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tea (tē)
a. An evergreen shrub or small tree (Camellia sinensis) native to Asia, having fragrant, nodding, cup-shaped white flowers and glossy leaves.
b. The young, dried leaves of this plant, prepared by various processes and used to make a beverage, usually served hot.
2. An aromatic, slightly bitter beverage made by steeping tea leaves in boiling water.
3. Any of various plants, such as New Jersey tea, having leaves that are or were formerly used to make a tealike beverage.
4. Any of various beverages made by steeping the leaves, flowers, fruits, or other parts of certain plants: herbal tea; peppermint tea.
5. Any of various beverages made by extracting an infusion from meat, especially beef.
6. A tea rose.
7. Chiefly British
a. An afternoon refreshment consisting usually of sandwiches and cakes served with tea.
b. High tea.
8. An afternoon reception or social gathering at which tea is served.
9. Slang Marijuana.

[Probably Dutch thee, from Malay teh, from Amoy te (equivalent to Mandarin chá), from dialectal Early Middle Chinese da; akin to Middle Chinese drεː (source of Mandarin chá, tea); see CHANOYU.]

Word History: "Here thou, great Anna! whom three realms obey, / Dost sometimes counsel takeand sometimes tea." When Alexander Pope wrote these lines from The Rape of the Lock in 1714, tea still rhymed with obey. This was true of many words spelled with ea, and it was just about in Pope's time that nearly all these words started changing their pronunciation from (ā) to (ē), as in our modern pronunciation of tea (tē). Most modern English words whose main vowel sound is spelled -ea- were pronounced with long vowels in Middle and Old English. Many of these vowels were shortened in the 1500s and 1600s to their modern pronunciations, as in our words dead and sweat. But those words that were pronounced with an (ā) sound in Middle English did not undergo this sound change and kept their long vowels, undergoing the further change in Pope's time to the modern "long e" sound. There were several exceptions to this last sound change, most notably the words break, great, and steak. Interestingly, the old pronunciation is also retained in Irish family names, such as Reagan, Shea, Beatty, and Yeats (in contrast to British family names such as Keats).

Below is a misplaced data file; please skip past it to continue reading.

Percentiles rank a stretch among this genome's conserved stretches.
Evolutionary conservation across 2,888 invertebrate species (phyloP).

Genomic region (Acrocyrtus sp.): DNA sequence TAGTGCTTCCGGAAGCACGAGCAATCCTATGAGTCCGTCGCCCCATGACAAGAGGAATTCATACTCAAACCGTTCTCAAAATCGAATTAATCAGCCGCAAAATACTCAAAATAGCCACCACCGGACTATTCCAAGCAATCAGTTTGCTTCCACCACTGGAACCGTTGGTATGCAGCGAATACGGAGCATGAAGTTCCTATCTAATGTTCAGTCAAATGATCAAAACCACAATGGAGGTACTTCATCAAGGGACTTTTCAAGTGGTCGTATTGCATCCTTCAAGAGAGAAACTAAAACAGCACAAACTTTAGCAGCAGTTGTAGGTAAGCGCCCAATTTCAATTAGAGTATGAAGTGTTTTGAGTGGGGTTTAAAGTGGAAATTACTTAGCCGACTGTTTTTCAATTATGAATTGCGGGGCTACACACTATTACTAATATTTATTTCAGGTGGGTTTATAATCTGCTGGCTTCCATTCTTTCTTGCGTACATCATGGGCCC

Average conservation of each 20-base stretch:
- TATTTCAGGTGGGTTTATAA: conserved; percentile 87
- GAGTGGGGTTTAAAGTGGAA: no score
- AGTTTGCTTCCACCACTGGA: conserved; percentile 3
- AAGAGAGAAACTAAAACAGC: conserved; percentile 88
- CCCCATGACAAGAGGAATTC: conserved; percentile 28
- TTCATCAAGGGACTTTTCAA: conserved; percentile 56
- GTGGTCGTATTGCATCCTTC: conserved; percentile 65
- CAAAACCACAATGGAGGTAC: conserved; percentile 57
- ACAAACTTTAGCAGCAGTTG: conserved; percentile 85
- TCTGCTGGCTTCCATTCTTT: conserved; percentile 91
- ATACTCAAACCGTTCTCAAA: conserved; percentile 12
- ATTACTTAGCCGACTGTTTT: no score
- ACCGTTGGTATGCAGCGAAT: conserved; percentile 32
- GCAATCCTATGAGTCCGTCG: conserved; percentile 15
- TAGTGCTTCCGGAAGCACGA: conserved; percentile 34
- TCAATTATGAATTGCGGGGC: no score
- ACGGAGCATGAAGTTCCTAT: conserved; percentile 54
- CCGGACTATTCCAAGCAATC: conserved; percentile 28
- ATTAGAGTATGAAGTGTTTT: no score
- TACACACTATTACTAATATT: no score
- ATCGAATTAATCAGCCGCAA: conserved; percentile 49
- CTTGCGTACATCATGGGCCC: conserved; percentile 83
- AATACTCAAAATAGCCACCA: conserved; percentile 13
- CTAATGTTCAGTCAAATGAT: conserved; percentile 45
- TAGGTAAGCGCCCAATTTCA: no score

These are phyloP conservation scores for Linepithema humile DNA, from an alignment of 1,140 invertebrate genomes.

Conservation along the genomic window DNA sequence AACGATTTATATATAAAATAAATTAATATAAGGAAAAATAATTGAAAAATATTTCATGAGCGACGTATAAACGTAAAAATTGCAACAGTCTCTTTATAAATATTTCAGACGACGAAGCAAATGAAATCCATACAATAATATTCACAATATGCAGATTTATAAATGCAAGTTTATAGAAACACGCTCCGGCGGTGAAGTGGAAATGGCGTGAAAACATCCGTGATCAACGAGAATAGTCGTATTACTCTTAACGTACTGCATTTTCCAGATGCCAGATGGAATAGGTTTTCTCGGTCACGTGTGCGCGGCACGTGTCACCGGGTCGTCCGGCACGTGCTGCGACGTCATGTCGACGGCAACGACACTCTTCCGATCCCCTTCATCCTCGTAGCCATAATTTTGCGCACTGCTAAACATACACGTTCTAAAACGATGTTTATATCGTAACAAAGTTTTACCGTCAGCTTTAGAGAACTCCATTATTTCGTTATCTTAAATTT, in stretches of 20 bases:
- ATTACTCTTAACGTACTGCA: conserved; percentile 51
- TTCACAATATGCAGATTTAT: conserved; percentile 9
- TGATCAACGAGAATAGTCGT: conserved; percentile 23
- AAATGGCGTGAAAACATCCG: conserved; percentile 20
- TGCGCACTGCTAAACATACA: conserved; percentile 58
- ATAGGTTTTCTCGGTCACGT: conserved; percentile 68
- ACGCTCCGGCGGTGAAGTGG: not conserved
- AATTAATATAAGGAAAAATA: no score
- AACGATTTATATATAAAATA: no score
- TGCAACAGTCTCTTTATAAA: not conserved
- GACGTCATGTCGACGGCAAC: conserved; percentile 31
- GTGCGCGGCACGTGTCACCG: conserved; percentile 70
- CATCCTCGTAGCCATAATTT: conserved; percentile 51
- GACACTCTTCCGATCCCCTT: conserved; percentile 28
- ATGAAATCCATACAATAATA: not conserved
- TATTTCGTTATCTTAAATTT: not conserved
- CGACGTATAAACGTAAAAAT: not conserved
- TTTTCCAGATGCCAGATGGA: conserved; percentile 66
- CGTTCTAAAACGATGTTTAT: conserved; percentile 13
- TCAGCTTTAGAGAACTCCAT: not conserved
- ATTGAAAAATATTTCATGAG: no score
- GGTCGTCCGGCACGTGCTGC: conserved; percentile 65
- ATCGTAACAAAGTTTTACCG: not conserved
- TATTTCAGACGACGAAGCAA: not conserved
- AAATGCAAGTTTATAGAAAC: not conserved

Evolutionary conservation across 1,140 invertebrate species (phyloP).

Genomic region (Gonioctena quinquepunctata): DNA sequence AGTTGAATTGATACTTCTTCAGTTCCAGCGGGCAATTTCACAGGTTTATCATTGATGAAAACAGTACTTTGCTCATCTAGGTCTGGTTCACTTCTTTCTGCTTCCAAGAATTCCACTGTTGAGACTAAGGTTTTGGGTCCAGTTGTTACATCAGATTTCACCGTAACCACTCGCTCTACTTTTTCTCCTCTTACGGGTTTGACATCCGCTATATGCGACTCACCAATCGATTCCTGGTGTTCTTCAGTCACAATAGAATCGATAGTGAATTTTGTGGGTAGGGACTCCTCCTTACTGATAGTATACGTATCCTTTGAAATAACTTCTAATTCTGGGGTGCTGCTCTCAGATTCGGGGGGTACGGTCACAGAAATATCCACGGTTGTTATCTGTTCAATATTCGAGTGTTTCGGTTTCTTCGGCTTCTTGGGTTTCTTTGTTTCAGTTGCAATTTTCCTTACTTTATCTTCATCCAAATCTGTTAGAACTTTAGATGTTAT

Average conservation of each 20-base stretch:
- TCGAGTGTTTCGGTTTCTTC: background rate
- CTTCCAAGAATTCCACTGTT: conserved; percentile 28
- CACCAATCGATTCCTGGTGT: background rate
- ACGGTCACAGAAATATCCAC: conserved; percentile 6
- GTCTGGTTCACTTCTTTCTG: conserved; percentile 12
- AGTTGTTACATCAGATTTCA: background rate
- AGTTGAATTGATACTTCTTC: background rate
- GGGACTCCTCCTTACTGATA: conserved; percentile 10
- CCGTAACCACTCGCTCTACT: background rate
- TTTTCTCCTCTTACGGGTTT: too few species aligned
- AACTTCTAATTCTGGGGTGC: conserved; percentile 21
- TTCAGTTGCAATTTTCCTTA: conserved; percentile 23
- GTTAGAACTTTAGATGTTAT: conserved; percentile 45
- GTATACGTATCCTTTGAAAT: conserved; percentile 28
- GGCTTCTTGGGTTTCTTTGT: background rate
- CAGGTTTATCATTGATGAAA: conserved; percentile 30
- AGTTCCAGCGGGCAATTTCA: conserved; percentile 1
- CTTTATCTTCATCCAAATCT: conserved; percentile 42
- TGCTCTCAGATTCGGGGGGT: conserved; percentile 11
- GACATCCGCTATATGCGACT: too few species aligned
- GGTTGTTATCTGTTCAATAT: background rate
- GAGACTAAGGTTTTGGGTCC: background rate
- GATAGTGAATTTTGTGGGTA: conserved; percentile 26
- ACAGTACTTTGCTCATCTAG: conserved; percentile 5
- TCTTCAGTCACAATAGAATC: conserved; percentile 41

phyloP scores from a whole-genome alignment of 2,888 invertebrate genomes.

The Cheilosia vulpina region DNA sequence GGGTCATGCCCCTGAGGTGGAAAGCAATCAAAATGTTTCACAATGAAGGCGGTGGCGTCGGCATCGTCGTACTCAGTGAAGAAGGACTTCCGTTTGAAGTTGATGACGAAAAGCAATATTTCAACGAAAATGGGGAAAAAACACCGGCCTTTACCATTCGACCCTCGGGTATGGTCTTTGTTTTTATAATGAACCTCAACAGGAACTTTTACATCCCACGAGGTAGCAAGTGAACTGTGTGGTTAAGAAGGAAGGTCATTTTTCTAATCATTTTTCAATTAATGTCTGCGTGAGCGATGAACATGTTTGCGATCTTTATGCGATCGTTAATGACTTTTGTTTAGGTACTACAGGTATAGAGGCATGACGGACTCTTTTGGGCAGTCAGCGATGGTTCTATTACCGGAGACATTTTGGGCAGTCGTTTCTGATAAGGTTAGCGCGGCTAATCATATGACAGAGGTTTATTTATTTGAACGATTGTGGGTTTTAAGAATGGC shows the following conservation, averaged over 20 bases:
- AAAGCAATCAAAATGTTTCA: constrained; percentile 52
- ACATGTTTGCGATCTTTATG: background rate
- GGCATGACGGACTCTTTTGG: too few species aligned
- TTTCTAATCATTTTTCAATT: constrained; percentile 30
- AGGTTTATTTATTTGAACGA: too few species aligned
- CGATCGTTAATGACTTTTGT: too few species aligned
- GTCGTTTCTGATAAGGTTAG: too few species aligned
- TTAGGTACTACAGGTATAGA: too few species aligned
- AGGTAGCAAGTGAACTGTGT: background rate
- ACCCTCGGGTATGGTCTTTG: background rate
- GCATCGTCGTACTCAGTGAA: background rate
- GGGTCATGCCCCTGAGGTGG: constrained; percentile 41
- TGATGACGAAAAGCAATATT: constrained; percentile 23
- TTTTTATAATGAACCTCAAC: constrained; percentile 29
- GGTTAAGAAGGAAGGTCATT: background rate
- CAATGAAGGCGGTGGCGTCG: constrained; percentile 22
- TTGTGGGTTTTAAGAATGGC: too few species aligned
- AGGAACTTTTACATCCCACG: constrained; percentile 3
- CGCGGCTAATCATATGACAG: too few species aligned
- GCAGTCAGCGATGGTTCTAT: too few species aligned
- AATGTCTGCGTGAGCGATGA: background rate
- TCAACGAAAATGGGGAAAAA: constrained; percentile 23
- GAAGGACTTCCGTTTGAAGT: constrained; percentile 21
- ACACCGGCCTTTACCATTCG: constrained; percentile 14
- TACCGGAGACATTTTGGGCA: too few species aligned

The American Heritage® Dictionary of the English Language, Fifth Edition copyright ©2022 by HarperCollins Publishers. All rights reserved.

Indo-European & Semitic Roots Appendices

    Thousands of entries in the dictionary include etymologies that trace their origins back to reconstructed proto-languages. You can obtain more information about these forms in our online appendices:

    Indo-European Roots

    Semitic Roots

    The Indo-European appendix covers nearly half of the Indo-European roots that have left their mark on English words. A more complete treatment of Indo-European roots and the English words derived from them is available in our Dictionary of Indo-European Roots.